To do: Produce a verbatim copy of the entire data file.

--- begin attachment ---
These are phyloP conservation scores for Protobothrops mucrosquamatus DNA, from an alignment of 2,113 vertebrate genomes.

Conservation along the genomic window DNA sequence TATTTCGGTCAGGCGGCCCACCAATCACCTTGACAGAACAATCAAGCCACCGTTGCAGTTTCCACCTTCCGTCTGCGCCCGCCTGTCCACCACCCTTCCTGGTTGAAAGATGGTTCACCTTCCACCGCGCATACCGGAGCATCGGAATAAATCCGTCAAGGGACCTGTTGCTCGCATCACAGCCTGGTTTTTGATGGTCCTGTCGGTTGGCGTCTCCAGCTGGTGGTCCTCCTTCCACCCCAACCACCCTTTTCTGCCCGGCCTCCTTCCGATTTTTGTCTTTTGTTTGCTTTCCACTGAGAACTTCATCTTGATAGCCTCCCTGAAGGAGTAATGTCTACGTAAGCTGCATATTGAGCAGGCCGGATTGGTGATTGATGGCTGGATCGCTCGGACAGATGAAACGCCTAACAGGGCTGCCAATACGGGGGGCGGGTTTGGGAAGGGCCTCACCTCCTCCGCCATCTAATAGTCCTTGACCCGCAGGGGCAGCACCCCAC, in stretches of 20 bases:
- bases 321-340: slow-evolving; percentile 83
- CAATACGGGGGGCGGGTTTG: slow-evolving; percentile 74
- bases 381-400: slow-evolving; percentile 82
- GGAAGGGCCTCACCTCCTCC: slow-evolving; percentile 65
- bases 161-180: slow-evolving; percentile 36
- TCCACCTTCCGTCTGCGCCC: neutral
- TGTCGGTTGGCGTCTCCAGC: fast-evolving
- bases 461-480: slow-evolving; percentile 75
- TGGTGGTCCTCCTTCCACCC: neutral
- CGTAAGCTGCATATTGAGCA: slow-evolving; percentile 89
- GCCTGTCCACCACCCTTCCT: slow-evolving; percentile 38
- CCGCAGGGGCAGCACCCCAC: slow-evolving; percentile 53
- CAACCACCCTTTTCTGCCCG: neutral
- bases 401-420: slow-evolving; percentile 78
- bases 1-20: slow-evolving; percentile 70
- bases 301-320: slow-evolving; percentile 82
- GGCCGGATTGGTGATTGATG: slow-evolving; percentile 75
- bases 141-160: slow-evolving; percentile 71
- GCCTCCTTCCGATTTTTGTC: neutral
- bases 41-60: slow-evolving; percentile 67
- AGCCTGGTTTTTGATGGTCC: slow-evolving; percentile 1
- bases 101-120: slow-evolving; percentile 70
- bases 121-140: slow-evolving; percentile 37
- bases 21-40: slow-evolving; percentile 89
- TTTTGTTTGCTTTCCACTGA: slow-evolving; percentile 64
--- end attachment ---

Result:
These are phyloP conservation scores for Protobothrops mucrosquamatus DNA, from an alignment of 2,113 vertebrate genomes.

Conservation along the genomic window DNA sequence TATTTCGGTCAGGCGGCCCACCAATCACCTTGACAGAACAATCAAGCCACCGTTGCAGTTTCCACCTTCCGTCTGCGCCCGCCTGTCCACCACCCTTCCTGGTTGAAAGATGGTTCACCTTCCACCGCGCATACCGGAGCATCGGAATAAATCCGTCAAGGGACCTGTTGCTCGCATCACAGCCTGGTTTTTGATGGTCCTGTCGGTTGGCGTCTCCAGCTGGTGGTCCTCCTTCCACCCCAACCACCCTTTTCTGCCCGGCCTCCTTCCGATTTTTGTCTTTTGTTTGCTTTCCACTGAGAACTTCATCTTGATAGCCTCCCTGAAGGAGTAATGTCTACGTAAGCTGCATATTGAGCAGGCCGGATTGGTGATTGATGGCTGGATCGCTCGGACAGATGAAACGCCTAACAGGGCTGCCAATACGGGGGGCGGGTTTGGGAAGGGCCTCACCTCCTCCGCCATCTAATAGTCCTTGACCCGCAGGGGCAGCACCCCAC, in stretches of 20 bases:
- bases 321-340: slow-evolving; percentile 83
- CAATACGGGGGGCGGGTTTG: slow-evolving; percentile 74
- bases 381-400: slow-evolving; percentile 82
- GGAAGGGCCTCACCTCCTCC: slow-evolving; percentile 65
- bases 161-180: slow-evolving; percentile 36
- TCCACCTTCCGTCTGCGCCC: neutral
- TGTCGGTTGGCGTCTCCAGC: fast-evolving
- bases 461-480: slow-evolving; percentile 75
- TGGTGGTCCTCCTTCCACCC: neutral
- CGTAAGCTGCATATTGAGCA: slow-evolving; percentile 89
- GCCTGTCCACCACCCTTCCT: slow-evolving; percentile 38
- CCGCAGGGGCAGCACCCCAC: slow-evolving; percentile 53
- CAACCACCCTTTTCTGCCCG: neutral
- bases 401-420: slow-evolving; percentile 78
- bases 1-20: slow-evolving; percentile 70
- bases 301-320: slow-evolving; percentile 82
- GGCCGGATTGGTGATTGATG: slow-evolving; percentile 75
- bases 141-160: slow-evolving; percentile 71
- GCCTCCTTCCGATTTTTGTC: neutral
- bases 41-60: slow-evolving; percentile 67
- AGCCTGGTTTTTGATGGTCC: slow-evolving; percentile 1
- bases 101-120: slow-evolving; percentile 70
- bases 121-140: slow-evolving; percentile 37
- bases 21-40: slow-evolving; percentile 89
- TTTTGTTTGCTTTCCACTGA: slow-evolving; percentile 64